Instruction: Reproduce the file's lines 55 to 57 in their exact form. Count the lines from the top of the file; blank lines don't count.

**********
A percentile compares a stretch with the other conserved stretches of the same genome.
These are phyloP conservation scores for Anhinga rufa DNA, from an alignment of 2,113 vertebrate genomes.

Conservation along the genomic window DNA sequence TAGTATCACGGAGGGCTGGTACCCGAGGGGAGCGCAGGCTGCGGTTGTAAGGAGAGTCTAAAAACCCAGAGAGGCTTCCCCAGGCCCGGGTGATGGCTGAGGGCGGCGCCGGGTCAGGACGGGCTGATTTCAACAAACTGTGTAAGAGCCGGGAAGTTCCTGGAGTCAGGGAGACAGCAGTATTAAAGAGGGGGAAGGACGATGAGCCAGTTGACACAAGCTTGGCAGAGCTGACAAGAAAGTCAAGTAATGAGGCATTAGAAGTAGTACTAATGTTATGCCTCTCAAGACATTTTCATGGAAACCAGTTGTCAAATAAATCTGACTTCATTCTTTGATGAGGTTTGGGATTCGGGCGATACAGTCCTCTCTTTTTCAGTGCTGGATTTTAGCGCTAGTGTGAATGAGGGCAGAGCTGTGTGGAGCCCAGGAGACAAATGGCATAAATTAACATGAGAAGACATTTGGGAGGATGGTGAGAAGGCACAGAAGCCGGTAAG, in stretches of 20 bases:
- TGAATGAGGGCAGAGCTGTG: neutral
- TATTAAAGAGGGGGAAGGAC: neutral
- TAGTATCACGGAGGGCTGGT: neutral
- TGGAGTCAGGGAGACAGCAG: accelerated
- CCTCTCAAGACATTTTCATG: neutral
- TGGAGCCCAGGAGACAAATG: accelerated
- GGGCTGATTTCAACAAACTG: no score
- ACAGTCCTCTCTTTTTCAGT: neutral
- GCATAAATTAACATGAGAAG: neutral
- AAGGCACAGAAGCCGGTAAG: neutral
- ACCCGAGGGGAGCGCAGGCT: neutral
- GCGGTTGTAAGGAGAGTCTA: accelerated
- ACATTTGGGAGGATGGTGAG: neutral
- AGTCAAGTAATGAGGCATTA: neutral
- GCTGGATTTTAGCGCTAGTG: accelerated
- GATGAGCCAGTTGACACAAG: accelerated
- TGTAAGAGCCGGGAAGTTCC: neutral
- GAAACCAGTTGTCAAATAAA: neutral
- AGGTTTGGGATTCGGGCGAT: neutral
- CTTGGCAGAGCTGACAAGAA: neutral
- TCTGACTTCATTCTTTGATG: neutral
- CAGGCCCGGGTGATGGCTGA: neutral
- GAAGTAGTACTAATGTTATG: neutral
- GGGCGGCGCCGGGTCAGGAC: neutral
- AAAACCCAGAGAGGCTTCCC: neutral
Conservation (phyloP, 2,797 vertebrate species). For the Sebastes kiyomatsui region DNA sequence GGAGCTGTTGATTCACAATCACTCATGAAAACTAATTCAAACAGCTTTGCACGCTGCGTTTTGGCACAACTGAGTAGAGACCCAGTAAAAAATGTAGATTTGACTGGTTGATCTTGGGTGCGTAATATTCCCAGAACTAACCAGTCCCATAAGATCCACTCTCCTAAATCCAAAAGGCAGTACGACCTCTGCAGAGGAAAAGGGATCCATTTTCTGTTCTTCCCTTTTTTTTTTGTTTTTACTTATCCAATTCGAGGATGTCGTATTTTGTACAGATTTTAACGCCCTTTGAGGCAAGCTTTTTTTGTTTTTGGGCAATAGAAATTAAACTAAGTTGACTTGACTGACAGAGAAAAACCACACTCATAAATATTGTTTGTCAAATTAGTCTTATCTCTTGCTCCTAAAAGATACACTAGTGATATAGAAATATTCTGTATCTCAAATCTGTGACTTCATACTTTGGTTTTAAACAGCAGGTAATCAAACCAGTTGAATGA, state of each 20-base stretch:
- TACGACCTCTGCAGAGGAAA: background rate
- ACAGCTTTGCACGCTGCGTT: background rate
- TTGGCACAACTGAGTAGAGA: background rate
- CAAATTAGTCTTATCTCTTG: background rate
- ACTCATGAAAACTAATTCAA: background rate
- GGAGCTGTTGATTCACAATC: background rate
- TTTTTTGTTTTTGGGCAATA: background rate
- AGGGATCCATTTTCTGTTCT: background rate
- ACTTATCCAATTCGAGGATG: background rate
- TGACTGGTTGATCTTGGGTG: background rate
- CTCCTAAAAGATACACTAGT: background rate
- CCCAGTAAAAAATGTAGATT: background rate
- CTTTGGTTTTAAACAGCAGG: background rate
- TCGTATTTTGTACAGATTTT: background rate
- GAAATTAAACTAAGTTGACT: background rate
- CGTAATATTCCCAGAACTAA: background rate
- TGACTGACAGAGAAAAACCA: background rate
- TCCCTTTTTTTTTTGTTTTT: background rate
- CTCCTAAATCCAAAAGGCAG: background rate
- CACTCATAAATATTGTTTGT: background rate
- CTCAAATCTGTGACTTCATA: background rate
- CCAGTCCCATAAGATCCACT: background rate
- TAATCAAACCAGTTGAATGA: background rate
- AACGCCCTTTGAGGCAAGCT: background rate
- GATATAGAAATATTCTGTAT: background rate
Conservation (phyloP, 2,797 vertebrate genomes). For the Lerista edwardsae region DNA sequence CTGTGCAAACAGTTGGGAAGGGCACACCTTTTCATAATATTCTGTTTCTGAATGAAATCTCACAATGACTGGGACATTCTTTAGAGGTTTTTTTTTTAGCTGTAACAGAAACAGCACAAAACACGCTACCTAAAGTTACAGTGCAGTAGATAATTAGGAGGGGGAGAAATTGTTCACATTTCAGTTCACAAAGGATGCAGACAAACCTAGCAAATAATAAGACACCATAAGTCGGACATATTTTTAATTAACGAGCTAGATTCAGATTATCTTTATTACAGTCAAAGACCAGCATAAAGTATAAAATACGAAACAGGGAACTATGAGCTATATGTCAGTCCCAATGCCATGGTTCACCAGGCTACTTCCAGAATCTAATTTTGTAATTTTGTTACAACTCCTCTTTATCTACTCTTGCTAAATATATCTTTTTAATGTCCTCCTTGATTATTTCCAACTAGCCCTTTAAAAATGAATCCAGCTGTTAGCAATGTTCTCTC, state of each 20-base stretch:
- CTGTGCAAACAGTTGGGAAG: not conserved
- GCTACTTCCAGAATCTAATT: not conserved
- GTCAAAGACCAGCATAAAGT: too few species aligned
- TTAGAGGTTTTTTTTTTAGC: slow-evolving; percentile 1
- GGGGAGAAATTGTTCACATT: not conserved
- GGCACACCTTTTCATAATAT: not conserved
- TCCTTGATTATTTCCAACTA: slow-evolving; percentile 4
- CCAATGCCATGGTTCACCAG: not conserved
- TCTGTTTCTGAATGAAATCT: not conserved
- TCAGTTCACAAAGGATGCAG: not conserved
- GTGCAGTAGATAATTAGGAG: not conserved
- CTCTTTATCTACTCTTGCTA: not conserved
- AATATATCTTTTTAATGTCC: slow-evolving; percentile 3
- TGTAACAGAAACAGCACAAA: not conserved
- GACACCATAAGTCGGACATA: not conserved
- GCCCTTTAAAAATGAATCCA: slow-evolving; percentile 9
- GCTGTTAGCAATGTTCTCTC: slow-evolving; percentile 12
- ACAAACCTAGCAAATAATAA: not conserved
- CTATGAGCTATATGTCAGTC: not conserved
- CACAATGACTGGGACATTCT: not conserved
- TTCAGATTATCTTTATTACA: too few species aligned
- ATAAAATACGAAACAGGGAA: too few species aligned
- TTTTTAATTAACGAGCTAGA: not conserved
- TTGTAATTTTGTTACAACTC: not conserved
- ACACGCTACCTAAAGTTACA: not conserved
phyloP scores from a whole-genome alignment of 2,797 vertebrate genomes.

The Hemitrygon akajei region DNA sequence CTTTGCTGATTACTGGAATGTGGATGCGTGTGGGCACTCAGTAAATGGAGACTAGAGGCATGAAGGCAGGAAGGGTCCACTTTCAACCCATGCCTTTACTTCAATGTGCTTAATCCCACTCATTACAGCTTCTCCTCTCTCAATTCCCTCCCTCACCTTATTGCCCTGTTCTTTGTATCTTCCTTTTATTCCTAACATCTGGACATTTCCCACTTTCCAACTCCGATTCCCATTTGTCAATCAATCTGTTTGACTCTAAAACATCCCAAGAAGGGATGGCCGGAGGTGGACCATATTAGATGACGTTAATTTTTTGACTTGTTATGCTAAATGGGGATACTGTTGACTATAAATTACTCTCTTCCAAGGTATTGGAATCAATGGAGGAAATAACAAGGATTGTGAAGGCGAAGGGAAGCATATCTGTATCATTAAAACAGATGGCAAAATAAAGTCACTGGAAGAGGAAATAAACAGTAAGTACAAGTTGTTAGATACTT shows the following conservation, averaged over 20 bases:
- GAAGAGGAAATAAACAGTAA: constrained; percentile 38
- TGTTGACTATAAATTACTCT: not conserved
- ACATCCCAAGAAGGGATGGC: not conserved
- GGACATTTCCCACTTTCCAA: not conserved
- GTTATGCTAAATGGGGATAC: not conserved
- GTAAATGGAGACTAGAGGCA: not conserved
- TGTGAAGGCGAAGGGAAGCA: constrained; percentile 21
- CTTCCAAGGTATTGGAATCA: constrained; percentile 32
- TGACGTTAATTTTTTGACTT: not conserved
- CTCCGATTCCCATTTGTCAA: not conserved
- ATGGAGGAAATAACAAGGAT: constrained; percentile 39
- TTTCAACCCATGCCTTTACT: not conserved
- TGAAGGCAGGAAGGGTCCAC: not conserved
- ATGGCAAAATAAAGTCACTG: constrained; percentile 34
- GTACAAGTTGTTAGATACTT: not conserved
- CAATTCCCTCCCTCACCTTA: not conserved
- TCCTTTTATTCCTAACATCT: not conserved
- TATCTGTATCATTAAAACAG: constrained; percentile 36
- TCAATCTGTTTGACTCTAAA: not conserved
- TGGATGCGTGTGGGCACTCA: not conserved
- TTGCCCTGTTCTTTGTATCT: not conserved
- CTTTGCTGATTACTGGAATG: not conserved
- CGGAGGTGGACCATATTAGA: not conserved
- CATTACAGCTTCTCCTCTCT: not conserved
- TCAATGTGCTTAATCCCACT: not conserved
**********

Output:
Conservation (phyloP, 2,797 vertebrate genomes). For the Lerista edwardsae region DNA sequence CTGTGCAAACAGTTGGGAAGGGCACACCTTTTCATAATATTCTGTTTCTGAATGAAATCTCACAATGACTGGGACATTCTTTAGAGGTTTTTTTTTTAGCTGTAACAGAAACAGCACAAAACACGCTACCTAAAGTTACAGTGCAGTAGATAATTAGGAGGGGGAGAAATTGTTCACATTTCAGTTCACAAAGGATGCAGACAAACCTAGCAAATAATAAGACACCATAAGTCGGACATATTTTTAATTAACGAGCTAGATTCAGATTATCTTTATTACAGTCAAAGACCAGCATAAAGTATAAAATACGAAACAGGGAACTATGAGCTATATGTCAGTCCCAATGCCATGGTTCACCAGGCTACTTCCAGAATCTAATTTTGTAATTTTGTTACAACTCCTCTTTATCTACTCTTGCTAAATATATCTTTTTAATGTCCTCCTTGATTATTTCCAACTAGCCCTTTAAAAATGAATCCAGCTGTTAGCAATGTTCTCTC, state of each 20-base stretch:
- CTGTGCAAACAGTTGGGAAG: not conserved
- GCTACTTCCAGAATCTAATT: not conserved